Ebooks: What does Wattpad offer established authors like Margaret Atwood?
Those doomsayers predicting the death of the book need look no further than Wattpad for confirmation of the power of fiction in the digital age
Margaret Atwood: brave commitment to exploring contemporary issues. Photograph: Damon Winter/New York Times
On a recent visit to Dublin, as part of Dún Laoghaire’s Mountains to Sea Book Festival, Margaret Atwood spoke fervently about the opportunities that digital books offer the publishing industry for developing new relationships with readers. Atwood has always been interested in the future and in the impact that science and technology may have on the evolution of society.
From her 1985 book The Handmaid’s Tale (Kindle edition £5.98) to her most recent climate-change trilogy, which culminated earlier this year with the publication of the final instalment, MaddAdam (Kindle edition £8.75), the Canadian writer has displayed a brave commitment to exploring the most contemporary of issues, from the genetic modification of food to genetic selection.
It should come as no surprise, then, that the 73- year-old has adapted so readily to new publishing formats, launching herself as one of the leading entrepreneurs of digital publishing. She conceived the LongPen, an innovative device that uses a tablet PC to record the pen strokes of an author’s inscriptions and reproduces these movements on paper in ink via a robotic arm. She also recently launched Fanado!, an app that allows ebook owners to connect with favourite authors, transforming the generic digital form into something personal by facilitating author signatures and personalised illustrations.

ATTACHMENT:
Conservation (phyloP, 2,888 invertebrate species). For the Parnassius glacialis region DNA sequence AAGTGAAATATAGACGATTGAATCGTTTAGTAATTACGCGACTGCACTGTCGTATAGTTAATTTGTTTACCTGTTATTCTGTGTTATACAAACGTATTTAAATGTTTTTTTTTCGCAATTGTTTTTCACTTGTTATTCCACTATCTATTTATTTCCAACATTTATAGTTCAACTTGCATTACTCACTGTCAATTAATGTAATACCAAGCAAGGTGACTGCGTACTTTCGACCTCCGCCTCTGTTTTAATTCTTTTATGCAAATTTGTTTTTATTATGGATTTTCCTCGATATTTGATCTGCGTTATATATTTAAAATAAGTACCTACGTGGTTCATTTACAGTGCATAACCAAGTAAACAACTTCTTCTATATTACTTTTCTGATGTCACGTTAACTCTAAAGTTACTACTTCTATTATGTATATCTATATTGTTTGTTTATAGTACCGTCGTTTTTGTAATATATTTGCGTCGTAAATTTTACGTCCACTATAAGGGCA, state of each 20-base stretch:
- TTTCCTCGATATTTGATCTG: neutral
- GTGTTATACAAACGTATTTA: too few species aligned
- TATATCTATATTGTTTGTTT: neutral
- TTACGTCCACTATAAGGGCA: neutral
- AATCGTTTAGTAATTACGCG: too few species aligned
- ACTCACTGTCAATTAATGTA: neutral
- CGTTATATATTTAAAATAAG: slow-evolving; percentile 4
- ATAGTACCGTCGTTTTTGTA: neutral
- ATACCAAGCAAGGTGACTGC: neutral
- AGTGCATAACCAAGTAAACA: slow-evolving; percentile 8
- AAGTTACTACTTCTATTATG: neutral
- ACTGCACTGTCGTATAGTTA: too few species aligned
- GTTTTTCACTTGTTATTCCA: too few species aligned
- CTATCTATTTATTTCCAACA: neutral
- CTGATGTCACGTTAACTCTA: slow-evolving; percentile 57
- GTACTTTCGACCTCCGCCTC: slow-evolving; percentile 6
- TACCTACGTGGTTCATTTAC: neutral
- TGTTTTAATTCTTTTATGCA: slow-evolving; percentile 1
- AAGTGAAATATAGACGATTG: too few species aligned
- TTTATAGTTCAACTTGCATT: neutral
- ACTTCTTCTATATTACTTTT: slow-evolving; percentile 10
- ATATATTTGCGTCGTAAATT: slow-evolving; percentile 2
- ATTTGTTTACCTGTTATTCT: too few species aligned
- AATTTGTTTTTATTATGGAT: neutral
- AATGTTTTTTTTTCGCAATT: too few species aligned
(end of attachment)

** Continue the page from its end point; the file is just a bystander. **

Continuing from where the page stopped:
Atwood’s zealous adoption of new narrative formats in her work is equally impressive. For the past few years she has acted as the public figurehead of Wattpad, a free self-publishing, social-networking site that allows writers to get immediate feedback from readers, who can submit stories to the site from their computers or phones. Founded by fellow Canadians, Wattpad has a monthly international readership of more than 10 million, with contributors writing in more than 25 languages.
Atwood has used the site to release poetry and short stories to this virtual community of readers, as well as a serial novel, The Happy Zombie Sunrise Home, which she wrote with the novelist Naomi Alderman and which has been read by almost 800,000 people since the first instalment was published, in October last year.
Although this readership figure seems extraordinary by traditional publishing standards, it is conservative alongside some of Wattpad’s most popular books. The Cell Phone Swap, filed under Teen Fiction by the pseudonymous Hilarity N Suze, has had more than 17 million readers since it was uploaded, in March of this year.
Atwood’s publisher, Bloomsbury, is fully on board with her use of the site for digital self-promotion. In the run-up to the publication of MaddAdam it licensed excerpts from the earlier instalments, Oryx and Crake and The Year of the Flood, to be published without charge on Wattpad. Whether Bloomsbury will capitalise on the digital success of The Happy Zombie Sunrise Home by releasing a print edition is another matter.